Each summer, an illegal and harmful trend returns to Beaufort County -- the feeding of dolphins in the wild.
Wayne McFee, wildlife biologist with the National Ocean Service, said the practice is reported throughout coastal South Carolina but is "extremely bad" in the Hilton Head Island area, where dolphins are often found frolicking in Broad Creek.
Feeding dolphins violates federal law and puts them at risk of being hit by boat propellers. It changes their foraging behavior and causes them to beg, and it leads to health problems when they are fed things like dead fish and human food, McFee said.
"It's also a hazard to humans because animals being fed can get aggressive," McFee said.
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Guides with local eco-tours -- the "eyes on the water" who usually call in violations -- have recently spotted people feeding dolphins from boats, said Al Segars, veterinarian with the S.C. Department of Natural Resources.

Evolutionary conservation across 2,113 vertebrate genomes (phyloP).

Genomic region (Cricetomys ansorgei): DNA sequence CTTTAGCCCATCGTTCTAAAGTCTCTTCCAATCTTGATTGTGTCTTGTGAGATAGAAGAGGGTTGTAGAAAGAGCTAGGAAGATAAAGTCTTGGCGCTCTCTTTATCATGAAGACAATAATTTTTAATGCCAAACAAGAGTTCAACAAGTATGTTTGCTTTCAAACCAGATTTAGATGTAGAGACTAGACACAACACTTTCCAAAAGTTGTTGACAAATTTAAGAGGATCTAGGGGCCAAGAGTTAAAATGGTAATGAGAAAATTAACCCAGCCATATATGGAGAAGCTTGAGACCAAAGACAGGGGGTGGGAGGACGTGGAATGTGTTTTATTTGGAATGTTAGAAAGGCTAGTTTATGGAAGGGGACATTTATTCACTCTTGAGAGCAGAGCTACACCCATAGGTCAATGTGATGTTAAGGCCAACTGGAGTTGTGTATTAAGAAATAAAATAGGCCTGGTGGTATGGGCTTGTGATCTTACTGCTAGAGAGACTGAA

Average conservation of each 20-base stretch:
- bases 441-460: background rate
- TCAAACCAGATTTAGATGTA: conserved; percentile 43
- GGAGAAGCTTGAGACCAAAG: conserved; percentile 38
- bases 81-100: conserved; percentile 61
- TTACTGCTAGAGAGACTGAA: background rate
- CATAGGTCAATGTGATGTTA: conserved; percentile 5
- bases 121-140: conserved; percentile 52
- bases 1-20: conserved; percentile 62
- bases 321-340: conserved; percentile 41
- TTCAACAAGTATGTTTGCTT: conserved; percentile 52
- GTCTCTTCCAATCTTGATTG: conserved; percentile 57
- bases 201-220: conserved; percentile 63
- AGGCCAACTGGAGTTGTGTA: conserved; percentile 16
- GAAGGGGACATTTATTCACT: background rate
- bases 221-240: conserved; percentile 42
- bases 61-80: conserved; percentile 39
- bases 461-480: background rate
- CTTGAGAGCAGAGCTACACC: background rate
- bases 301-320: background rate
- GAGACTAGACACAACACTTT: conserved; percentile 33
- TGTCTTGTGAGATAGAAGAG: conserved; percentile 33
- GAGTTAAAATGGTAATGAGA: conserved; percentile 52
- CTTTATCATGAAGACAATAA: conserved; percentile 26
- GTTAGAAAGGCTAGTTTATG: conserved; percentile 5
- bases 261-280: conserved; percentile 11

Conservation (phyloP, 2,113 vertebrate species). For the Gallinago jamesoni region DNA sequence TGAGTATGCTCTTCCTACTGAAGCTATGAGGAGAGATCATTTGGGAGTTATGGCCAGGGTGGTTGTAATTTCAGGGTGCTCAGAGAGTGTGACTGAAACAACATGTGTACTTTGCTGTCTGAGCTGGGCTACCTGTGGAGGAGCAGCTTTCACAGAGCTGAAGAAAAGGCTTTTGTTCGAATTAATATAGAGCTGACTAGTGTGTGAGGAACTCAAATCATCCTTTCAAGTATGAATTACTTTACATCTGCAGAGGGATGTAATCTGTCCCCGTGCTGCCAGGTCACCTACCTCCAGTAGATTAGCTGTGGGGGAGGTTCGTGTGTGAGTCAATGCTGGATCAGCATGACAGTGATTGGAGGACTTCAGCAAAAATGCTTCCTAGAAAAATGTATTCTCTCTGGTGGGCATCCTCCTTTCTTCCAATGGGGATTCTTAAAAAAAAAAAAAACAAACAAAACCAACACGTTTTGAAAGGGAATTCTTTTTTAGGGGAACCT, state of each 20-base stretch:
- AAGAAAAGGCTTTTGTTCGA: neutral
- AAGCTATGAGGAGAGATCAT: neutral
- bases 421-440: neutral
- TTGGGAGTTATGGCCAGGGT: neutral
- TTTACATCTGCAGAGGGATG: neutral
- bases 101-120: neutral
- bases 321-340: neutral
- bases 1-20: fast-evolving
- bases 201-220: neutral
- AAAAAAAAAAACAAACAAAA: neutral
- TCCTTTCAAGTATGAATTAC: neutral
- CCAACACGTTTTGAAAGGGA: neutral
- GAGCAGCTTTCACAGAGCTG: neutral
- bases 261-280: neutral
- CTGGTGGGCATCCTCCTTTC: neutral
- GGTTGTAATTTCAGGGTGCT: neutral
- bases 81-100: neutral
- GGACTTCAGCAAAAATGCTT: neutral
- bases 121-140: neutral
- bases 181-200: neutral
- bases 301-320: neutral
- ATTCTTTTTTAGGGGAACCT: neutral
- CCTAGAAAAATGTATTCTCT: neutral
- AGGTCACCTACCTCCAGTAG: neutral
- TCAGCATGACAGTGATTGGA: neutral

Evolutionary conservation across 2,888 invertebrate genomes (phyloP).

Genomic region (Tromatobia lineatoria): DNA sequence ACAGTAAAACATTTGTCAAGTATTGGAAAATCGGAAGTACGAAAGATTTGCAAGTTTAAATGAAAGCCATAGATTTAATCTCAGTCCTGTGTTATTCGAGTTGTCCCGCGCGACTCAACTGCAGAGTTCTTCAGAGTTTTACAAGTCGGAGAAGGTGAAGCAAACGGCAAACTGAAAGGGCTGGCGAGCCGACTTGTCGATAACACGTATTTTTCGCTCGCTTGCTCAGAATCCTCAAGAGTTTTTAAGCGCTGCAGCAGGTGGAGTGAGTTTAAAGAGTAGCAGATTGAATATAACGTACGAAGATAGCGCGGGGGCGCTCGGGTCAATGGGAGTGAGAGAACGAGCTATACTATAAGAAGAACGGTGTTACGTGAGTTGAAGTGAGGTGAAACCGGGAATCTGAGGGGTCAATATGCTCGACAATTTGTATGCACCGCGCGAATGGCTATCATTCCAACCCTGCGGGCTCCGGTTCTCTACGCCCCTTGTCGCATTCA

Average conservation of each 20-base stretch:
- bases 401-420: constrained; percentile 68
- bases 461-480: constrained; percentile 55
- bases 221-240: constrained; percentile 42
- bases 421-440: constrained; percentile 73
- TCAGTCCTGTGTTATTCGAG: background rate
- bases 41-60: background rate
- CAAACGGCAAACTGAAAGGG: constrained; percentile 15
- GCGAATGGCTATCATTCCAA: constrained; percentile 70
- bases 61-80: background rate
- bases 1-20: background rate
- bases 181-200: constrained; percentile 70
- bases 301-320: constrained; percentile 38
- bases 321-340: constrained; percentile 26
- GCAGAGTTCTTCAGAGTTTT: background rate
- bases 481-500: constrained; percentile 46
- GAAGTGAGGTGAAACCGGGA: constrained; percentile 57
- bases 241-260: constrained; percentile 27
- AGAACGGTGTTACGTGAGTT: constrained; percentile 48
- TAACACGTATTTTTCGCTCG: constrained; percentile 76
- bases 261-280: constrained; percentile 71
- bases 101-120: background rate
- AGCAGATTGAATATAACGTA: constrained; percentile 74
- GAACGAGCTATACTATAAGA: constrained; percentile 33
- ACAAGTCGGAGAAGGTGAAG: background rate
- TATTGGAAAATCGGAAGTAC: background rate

McFee said it appears incidents of dolphin-feeding will be on par with the yearly average of five to 10.
The chance of law enforcement catching people feeding dolphins, however, is slim, Segars said.
The National Ocean Service forwards reports of illegal feedings to the National Marine Fisheries service, which has only has a few enforcement officers based in Charleston, McFee said.
Segars believes public awareness is the key to reducing the practice. Segars said DNR has had workshops asking eco-tour guides to help educate visitors and report violations.
"You get somebody from Kansas who went to SeaWorld that one time, and they probably don't know you shouldn't feed the dolphins," Segars said.
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